Guide of Modos
GM: You step through the ajar, oversized doors to find a gruesome sight. In the moonlight, the ceremonial balcony is an exhibit of desecrated bodies, some propped up, others arranged in bloody piles on the floor. At the far end by the railing your opponent, the werewolf blackguard, tears at another corpse, relishing his work. What do you do?
Rhonda (the knight): I move forward to get into my battle-stance. I...
Ray (the wizard): hold on - I put a hand out on the knight's arm. "I got this." I cast Sleep. (Rolls) 18 should do.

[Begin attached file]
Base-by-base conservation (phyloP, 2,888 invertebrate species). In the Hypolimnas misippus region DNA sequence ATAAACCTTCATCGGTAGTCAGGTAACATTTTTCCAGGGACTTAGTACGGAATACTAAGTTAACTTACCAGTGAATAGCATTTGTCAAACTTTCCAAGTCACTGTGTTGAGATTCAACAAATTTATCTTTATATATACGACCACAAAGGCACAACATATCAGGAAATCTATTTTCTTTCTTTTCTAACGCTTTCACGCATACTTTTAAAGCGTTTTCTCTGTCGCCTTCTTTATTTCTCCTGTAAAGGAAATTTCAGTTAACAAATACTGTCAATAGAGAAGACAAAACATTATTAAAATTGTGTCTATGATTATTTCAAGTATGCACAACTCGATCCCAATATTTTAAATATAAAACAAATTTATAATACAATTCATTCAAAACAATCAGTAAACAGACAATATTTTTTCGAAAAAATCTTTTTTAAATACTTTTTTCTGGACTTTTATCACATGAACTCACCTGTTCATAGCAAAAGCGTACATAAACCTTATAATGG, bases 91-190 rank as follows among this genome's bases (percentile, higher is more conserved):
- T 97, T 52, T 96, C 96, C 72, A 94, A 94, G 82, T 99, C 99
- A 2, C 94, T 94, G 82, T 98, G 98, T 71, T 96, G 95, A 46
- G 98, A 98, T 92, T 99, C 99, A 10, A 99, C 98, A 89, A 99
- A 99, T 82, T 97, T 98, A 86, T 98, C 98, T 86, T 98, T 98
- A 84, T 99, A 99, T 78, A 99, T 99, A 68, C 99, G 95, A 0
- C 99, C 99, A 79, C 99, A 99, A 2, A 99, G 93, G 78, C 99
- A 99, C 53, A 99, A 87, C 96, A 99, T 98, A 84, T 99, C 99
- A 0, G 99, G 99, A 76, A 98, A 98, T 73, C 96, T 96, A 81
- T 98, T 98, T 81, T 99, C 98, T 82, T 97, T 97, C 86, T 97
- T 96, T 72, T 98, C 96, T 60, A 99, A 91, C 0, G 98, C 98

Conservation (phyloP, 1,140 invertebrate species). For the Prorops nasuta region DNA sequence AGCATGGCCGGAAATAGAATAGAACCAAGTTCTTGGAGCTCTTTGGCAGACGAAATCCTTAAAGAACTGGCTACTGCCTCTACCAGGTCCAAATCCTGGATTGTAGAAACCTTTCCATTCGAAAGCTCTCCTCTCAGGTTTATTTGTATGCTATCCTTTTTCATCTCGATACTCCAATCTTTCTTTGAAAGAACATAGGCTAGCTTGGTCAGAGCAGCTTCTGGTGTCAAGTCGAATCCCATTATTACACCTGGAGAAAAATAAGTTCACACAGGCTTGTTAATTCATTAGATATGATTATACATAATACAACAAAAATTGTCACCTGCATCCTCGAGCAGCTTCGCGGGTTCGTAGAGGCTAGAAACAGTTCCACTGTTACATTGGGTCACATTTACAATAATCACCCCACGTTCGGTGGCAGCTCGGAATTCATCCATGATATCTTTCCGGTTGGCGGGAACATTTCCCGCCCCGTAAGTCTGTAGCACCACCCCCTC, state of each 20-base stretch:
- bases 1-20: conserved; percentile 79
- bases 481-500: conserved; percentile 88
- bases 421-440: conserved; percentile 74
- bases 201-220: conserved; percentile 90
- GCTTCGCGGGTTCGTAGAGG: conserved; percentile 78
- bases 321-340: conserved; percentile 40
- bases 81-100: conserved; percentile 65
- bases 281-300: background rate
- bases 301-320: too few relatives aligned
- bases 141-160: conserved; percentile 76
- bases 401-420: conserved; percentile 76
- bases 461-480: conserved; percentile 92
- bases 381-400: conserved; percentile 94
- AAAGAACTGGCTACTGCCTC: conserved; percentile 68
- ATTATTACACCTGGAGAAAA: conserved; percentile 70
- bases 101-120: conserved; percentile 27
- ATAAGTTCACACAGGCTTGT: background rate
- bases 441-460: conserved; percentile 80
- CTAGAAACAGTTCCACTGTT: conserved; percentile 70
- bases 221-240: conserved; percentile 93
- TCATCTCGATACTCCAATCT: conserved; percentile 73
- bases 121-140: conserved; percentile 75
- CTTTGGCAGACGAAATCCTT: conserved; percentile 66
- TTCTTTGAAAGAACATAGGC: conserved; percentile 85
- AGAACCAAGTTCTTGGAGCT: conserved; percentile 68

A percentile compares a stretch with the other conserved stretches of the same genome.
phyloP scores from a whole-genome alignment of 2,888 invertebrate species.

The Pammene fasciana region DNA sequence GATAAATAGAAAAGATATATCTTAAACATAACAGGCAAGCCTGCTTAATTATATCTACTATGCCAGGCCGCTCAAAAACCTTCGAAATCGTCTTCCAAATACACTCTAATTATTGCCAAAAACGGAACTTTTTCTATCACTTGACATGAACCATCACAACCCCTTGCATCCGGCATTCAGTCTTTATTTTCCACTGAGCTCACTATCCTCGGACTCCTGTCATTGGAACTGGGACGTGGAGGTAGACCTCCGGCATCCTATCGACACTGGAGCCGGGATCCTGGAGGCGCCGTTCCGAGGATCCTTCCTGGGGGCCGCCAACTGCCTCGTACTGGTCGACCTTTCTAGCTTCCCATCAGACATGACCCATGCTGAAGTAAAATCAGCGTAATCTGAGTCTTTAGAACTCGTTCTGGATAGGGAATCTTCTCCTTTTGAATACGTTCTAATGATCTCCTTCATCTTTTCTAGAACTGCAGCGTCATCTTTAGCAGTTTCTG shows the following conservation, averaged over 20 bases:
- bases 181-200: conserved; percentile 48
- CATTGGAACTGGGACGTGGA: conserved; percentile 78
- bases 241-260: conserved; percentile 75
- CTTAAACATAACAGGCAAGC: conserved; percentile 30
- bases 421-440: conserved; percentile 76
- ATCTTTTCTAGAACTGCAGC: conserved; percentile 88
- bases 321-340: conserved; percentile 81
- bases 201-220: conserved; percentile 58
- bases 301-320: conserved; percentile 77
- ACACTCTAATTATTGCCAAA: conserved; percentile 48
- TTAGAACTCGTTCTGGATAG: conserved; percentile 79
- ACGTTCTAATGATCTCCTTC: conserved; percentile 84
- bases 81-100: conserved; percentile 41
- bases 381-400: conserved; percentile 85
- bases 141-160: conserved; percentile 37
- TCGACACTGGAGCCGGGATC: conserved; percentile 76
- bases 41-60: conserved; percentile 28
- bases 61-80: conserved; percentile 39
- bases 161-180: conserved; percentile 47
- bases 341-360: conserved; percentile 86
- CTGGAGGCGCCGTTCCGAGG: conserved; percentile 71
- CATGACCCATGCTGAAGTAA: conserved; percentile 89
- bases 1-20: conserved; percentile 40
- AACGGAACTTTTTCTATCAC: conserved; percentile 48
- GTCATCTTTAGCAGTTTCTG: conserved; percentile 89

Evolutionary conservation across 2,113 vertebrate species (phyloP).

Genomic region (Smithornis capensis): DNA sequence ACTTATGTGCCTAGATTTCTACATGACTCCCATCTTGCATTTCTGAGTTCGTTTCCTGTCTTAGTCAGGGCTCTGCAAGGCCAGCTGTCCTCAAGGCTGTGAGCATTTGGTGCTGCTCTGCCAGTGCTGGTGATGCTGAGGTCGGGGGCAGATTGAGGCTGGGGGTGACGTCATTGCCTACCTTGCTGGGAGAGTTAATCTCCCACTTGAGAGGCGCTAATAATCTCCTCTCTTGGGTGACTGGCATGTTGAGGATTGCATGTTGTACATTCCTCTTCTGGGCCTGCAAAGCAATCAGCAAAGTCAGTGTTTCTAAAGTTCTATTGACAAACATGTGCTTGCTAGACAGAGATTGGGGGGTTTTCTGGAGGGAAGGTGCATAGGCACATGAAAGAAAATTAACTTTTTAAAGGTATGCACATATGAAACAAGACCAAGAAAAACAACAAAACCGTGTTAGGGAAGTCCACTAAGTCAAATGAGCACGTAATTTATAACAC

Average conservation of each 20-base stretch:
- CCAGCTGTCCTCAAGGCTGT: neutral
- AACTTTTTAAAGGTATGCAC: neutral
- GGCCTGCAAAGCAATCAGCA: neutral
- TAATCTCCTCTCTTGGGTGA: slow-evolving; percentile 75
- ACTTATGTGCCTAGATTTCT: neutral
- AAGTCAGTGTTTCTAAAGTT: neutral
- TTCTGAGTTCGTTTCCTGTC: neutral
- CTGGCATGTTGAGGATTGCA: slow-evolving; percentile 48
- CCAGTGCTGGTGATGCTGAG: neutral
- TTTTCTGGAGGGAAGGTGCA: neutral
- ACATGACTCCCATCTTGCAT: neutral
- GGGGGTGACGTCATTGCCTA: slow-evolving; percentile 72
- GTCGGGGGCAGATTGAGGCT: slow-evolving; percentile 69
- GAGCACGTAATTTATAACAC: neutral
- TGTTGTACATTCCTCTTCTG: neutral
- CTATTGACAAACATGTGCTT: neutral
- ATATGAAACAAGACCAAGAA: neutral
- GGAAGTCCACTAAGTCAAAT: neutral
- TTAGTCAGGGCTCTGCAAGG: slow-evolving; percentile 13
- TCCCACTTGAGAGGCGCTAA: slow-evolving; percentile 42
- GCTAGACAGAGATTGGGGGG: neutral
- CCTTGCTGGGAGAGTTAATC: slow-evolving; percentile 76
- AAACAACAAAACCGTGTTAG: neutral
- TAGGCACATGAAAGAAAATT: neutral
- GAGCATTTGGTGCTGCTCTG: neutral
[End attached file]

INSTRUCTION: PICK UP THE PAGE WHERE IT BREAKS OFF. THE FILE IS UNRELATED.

GM: Anyone else acting? (Heads shake) let's see how sleepy he gets (rolls 7). Um, the BBEG lays down for a nap.
Rhonda: (Whispering) perfect. I ready my crossbow and aim for his head...
Sleep spells, also known as "the monster stops defending itself" spells. Are they always 1st-level spells? Why? Should the level be higher?
The fifth edition of Sleep doesn't grant a saving throw, and the target "falls unconscious." That could end the spell pretty quickly, if the target was standing up when it fell asleep. Isn't falling on your face (or worse, your weapon) worth 1 point of damage? My version of Sleep is a little more gentle on the recipient: "the target lays down and goes to sleep." But both can leave a villain vulnerable to a coup de grace, no?
How do you treat Sleep magic? Does it mean the automatic end of a fight, or is its value more in-line with other 1st level spells?